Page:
You can also find out ways online of getting rid of the so-called ‘bad’ vines, like Kudzu and Oriental Bittersweet, that smother their host trees and give all other vines a bad reputation.
            When selecting vines it’s also good to keep in mind the difference between deciduous vines – ones that lose their leaves – and evergreen ones, especially if you are using the vine to screen an unwanted view.  Deciduous vines, even though they go away in the winter, usually take their leave only after a ‘grand finale,” like, for example, when a whole wall covered with Boston Ivy turns a beautiful red.

Here are some deciduous vines:
Cross vine
Trumpet creeper, Trumpet vine
American bittersweet
Coral honeysuckle
Boston Ivy

Here are some evergreen ones:
Carolina jessamine
Confederate jasmine
Creeping fig
Potato Vine
 Climbing Roses and Climbing Hydrangea also do well here in the Lowcountry.  And Lady Banksia rose, though not a vine but a rambler, can give very picturesque ‘vine like’ effects when trained up a tree or telephone post, or allowed to scamper across a brick wall and into neighboring trees, as does the Cherokee Rose.
        I hope with greater awareness of vines, and how much they can add to your garden, that we can change the recent trend of seeing all vines as destructive to trees and homes, and subsequently ripping or cutting them down every time the garden maintenance crew arrives or the house is power washed.  I was guilty of this ‘spic and span’ approach, too, but have since come to appreciate that what gives the greatest beauty to some of the older parts of town, like historic ‘Old Point,’ are the lovely old cascading vines that you see everywhere.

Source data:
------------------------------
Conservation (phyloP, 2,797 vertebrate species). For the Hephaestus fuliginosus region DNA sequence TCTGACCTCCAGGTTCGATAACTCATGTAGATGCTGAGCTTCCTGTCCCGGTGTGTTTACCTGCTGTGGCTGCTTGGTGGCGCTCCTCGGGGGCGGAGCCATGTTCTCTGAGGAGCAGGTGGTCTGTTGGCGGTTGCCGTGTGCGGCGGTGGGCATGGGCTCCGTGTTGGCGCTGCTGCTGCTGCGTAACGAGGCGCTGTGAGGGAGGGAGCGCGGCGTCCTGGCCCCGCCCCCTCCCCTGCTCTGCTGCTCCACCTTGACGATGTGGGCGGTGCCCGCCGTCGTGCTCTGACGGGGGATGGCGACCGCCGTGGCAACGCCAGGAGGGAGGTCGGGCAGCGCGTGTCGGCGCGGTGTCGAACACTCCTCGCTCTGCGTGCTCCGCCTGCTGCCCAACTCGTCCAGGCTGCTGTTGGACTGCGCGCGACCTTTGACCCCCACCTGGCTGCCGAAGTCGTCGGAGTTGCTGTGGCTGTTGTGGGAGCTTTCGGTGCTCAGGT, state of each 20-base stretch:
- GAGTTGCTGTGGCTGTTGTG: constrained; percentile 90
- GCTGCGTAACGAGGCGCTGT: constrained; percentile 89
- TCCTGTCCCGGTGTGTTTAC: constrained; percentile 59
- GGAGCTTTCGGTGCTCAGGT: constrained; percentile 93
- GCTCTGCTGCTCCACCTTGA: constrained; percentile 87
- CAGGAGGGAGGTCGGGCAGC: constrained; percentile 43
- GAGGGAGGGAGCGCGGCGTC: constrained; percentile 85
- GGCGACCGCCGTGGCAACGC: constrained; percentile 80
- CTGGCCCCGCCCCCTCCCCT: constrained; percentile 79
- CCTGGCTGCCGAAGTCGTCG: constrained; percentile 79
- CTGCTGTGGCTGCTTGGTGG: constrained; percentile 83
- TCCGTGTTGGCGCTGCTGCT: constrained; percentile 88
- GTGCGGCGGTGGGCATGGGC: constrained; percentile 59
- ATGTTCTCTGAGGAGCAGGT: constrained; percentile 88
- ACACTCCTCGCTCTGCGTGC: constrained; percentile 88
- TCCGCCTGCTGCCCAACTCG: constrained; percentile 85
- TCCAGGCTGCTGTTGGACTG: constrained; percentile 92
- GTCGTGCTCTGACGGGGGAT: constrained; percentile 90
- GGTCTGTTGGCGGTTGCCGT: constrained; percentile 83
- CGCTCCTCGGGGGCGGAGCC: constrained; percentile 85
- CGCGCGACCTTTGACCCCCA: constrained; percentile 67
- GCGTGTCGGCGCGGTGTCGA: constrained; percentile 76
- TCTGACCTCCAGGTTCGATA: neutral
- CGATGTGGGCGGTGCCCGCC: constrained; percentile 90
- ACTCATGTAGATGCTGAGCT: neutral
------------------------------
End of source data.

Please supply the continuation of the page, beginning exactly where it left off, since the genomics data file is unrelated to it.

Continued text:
Once you start noticing and identifying vines, you’ll be surprised at where you’ll find them. The other day I was waiting on a friend at a dentist office and suddenly realized all the trees around the parking lot were covered with native vines (and birds).  Instead of a long boring wait, I got to admire and try to identify some of the vines in this gorgeous, towering vertical ‘garden.’ Try it next time you’re stuck waiting for somebody!

Here are some online sources for some neat unusual vines:
www.plantdelights.com (Possom Grape Ivy, Climbing Asparagus, Pitcher’s Leather Flower)
 www.diggingdog.com  (large Clematis section, Climbing Hydrangeas)
 www.heronswood.com (wonderful Clematis, unusual Honeysuckle and Kiwi vines)
www.parkseed.com (good in state source of Clematis, Honeysuckles, etc.)